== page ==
Tuesday, 3 August 2010

Mother of invention

Developing your game through a data and transform centered design philosophy leads to short cuts around things that have been ubiquitous in games development for some years.

Managers: Managers for tweakable variables, for resource loading, for inventories, bad guys, weapons and debris.
Setup functions: Setup functions or scripts for menu systems and user interfaces, for scene trees, for levels, for rendering subsystems, and shaders, and player input configuration.
Ticks: Ticks for entities, for pre render phases, for pre physics phases, for post frame memory defragging, physics, rendering, sound and asynchronous file IO.

These are artifacts of the coding style that C++ in games has given us. They, like their design patterns cousins, offer us an insight into what's wrong with the language as much as they help us get stuff done.

Managers vanish when making an item is a simple case of adding a row to a table, deleting the item is simply removing it, and getting a reference to an item is just holding it's primary key in another table. This explains why databases never had managers for their tables. They just had the tables. Everyone knew how to access the tables, and helpful people wrote helpers to access them in terms of stored procedures (which are like macros for databases) so that changing the access pattern was removed from the use of the data.

Setup functions seem to vanish as what was setup now becomes the main loop, or the set of transforms for a particular way of doing something. In SQL, you define the tables at the beginning, and after that you don't add new ones unless something major changes. In games development that's akin to having globals for all your tables, and the main loop has static functions coupling transforms to process the data on a frame by frame basis. the code is the design, and therefore doesn't need to change unless something significant about the game changes. After the rubbish has boiled off, you naturally end up with the real data driving the game, the scripts, the level data, but none of the unnecessarily dynamic schema changing code that plagues games development built by people with good intentions.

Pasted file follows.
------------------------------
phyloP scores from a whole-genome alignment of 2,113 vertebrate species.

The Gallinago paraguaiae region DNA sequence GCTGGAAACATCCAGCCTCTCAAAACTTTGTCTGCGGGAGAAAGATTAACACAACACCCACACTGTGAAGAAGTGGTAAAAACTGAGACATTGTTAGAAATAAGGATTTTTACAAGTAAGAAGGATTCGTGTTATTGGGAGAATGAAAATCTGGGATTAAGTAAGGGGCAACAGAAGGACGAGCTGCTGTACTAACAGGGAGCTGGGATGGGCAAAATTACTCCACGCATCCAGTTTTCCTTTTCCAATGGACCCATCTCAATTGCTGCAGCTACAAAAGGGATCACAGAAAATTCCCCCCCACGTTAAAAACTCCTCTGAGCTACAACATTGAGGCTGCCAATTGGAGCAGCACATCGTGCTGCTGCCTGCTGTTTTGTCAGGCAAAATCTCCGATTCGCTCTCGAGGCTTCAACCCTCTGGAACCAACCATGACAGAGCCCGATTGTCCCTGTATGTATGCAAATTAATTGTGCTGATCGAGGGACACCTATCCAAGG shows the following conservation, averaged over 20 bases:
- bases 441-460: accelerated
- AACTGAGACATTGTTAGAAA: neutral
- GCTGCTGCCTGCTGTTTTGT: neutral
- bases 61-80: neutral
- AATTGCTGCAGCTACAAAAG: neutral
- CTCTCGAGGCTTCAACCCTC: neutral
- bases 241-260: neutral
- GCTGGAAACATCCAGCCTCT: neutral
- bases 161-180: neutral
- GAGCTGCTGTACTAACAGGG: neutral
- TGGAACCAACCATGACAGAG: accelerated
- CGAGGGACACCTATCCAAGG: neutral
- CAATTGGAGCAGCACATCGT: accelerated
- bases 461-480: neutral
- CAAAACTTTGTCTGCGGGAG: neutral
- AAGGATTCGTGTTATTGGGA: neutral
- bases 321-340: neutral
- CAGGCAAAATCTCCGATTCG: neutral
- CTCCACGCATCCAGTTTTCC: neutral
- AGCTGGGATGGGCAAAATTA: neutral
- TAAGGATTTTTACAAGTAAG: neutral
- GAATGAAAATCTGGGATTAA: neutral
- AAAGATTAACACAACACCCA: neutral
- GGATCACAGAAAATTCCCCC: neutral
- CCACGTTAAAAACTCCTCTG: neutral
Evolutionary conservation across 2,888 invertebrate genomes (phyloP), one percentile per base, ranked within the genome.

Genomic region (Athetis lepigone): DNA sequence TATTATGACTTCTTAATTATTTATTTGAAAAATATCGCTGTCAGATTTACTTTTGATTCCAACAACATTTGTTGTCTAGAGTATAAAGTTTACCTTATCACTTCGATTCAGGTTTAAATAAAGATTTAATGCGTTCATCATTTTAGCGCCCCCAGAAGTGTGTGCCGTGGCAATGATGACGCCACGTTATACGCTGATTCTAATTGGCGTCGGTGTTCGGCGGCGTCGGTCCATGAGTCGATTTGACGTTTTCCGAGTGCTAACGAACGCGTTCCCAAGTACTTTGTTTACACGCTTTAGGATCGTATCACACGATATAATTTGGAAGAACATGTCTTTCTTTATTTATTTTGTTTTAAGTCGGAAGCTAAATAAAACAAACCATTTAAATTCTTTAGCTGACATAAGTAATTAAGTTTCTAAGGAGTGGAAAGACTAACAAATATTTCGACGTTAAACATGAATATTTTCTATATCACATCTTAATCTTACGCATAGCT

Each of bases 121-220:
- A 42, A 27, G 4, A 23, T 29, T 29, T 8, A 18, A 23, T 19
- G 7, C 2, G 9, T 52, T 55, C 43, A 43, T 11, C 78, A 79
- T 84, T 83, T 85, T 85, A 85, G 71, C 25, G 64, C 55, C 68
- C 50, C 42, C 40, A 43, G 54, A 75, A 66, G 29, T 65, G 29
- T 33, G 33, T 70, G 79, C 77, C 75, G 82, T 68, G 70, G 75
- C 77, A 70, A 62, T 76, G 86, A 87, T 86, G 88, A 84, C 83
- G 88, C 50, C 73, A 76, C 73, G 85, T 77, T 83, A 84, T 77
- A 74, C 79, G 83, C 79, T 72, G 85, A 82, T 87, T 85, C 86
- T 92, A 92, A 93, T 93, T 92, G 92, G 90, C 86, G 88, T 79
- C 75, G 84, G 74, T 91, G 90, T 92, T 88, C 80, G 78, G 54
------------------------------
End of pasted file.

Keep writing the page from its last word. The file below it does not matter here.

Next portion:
All the various ticks vanish as the very idea of a tick becomes quite obsolete in the face of transforming data over the designated frame or other interval. Tick functions and schedulers are for systems that don't know what they're ticking. If your design is in the code, you don't need a tick, you just need to perform the sequence of transforms to produce your frame output or update your network or game logic.

In conclusion, big helpful managers, setup functions and scheduling tick systems are all symptoms of object oriented development in C++ in games. They're not implicitly good or bad, but they do point to a problem because they are not necessary.

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